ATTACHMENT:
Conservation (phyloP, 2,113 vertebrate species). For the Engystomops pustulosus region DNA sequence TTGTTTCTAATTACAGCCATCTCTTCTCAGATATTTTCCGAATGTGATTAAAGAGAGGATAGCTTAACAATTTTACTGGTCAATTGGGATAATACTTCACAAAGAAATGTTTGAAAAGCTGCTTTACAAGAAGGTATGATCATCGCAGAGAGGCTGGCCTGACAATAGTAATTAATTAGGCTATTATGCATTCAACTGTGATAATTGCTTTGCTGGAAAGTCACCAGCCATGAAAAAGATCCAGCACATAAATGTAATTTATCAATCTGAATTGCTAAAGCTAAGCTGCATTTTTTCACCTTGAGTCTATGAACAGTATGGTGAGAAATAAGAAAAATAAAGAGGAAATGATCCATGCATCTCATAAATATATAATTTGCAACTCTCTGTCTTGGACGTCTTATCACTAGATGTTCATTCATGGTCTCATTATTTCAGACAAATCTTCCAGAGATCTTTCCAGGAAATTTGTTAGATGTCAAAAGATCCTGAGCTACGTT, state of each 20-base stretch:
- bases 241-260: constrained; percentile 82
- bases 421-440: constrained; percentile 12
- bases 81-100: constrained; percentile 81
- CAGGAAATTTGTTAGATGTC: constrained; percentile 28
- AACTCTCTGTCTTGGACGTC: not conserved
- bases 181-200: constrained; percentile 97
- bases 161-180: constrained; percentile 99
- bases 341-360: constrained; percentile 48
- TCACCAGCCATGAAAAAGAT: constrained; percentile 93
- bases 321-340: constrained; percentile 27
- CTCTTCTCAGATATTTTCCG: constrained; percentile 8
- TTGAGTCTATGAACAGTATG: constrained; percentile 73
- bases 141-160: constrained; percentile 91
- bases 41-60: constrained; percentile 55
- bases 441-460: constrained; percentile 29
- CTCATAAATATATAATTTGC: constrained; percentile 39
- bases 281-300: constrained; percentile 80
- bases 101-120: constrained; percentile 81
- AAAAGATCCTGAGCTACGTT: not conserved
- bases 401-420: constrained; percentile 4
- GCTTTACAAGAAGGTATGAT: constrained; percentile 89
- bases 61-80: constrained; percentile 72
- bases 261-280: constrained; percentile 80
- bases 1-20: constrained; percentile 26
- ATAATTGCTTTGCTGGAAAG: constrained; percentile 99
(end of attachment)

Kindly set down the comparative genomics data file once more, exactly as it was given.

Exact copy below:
Conservation (phyloP, 2,113 vertebrate species). For the Engystomops pustulosus region DNA sequence TTGTTTCTAATTACAGCCATCTCTTCTCAGATATTTTCCGAATGTGATTAAAGAGAGGATAGCTTAACAATTTTACTGGTCAATTGGGATAATACTTCACAAAGAAATGTTTGAAAAGCTGCTTTACAAGAAGGTATGATCATCGCAGAGAGGCTGGCCTGACAATAGTAATTAATTAGGCTATTATGCATTCAACTGTGATAATTGCTTTGCTGGAAAGTCACCAGCCATGAAAAAGATCCAGCACATAAATGTAATTTATCAATCTGAATTGCTAAAGCTAAGCTGCATTTTTTCACCTTGAGTCTATGAACAGTATGGTGAGAAATAAGAAAAATAAAGAGGAAATGATCCATGCATCTCATAAATATATAATTTGCAACTCTCTGTCTTGGACGTCTTATCACTAGATGTTCATTCATGGTCTCATTATTTCAGACAAATCTTCCAGAGATCTTTCCAGGAAATTTGTTAGATGTCAAAAGATCCTGAGCTACGTT, state of each 20-base stretch:
- bases 241-260: constrained; percentile 82
- bases 421-440: constrained; percentile 12
- bases 81-100: constrained; percentile 81
- CAGGAAATTTGTTAGATGTC: constrained; percentile 28
- AACTCTCTGTCTTGGACGTC: not conserved
- bases 181-200: constrained; percentile 97
- bases 161-180: constrained; percentile 99
- bases 341-360: constrained; percentile 48
- TCACCAGCCATGAAAAAGAT: constrained; percentile 93
- bases 321-340: constrained; percentile 27
- CTCTTCTCAGATATTTTCCG: constrained; percentile 8
- TTGAGTCTATGAACAGTATG: constrained; percentile 73
- bases 141-160: constrained; percentile 91
- bases 41-60: constrained; percentile 55
- bases 441-460: constrained; percentile 29
- CTCATAAATATATAATTTGC: constrained; percentile 39
- bases 281-300: constrained; percentile 80
- bases 101-120: constrained; percentile 81
- AAAAGATCCTGAGCTACGTT: not conserved
- bases 401-420: constrained; percentile 4
- GCTTTACAAGAAGGTATGAT: constrained; percentile 89
- bases 61-80: constrained; percentile 72
- bases 261-280: constrained; percentile 80
- bases 1-20: constrained; percentile 26
- ATAATTGCTTTGCTGGAAAG: constrained; percentile 99